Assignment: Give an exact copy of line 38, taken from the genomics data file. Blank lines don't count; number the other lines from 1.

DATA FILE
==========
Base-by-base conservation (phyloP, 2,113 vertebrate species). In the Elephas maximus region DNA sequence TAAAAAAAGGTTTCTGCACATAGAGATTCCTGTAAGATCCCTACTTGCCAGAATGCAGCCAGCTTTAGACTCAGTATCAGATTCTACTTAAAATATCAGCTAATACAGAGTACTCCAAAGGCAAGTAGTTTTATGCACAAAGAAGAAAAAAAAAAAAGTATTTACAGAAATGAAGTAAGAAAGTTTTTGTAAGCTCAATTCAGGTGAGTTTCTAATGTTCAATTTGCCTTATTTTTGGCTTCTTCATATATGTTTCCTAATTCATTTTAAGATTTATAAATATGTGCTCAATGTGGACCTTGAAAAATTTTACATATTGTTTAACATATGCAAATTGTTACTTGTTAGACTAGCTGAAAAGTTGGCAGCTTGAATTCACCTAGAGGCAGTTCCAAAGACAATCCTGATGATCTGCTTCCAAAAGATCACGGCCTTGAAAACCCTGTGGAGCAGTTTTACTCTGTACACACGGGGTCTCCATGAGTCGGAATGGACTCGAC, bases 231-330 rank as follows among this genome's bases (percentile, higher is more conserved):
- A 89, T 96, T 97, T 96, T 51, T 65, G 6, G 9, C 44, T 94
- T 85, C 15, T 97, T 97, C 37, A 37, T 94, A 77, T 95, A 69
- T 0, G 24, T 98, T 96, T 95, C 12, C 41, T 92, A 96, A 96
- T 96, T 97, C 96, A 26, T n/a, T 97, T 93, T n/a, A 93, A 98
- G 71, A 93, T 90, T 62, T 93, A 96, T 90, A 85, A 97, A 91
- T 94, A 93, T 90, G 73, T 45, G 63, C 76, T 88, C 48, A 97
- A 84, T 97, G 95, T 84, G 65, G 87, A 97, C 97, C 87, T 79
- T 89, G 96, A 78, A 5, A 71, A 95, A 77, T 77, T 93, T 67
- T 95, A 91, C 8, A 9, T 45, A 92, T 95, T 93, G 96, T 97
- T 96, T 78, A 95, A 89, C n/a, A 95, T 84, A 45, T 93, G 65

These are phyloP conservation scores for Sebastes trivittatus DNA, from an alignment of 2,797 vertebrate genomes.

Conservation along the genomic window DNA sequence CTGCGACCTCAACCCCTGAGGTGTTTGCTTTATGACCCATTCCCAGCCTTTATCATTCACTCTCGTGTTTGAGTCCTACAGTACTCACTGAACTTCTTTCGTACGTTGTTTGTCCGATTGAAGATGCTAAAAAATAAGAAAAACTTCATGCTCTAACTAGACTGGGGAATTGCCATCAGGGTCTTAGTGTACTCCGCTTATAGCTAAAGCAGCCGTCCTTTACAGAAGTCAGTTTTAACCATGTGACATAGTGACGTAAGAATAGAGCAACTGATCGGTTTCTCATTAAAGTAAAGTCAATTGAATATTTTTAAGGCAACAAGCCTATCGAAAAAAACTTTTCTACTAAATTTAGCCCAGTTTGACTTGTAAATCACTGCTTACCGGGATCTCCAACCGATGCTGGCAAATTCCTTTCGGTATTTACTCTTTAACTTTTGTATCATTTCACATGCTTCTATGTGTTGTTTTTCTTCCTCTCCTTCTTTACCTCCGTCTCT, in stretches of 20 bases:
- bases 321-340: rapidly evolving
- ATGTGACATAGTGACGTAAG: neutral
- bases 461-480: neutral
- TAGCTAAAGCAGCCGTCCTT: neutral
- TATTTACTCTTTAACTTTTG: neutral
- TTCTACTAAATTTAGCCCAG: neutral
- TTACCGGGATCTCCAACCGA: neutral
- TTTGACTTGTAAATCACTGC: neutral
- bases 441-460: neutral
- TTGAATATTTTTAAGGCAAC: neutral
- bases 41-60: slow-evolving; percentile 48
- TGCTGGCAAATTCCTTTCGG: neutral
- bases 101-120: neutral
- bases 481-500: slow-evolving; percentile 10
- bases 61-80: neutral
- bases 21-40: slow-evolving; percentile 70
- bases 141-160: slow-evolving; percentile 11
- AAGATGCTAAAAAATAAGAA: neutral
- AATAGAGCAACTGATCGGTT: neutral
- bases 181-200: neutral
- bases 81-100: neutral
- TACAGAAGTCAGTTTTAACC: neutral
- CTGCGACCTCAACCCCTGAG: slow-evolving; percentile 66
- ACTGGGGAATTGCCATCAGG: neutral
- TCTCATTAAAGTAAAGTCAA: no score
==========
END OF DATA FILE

- TCTCATTAAAGTAAAGTCAA: no score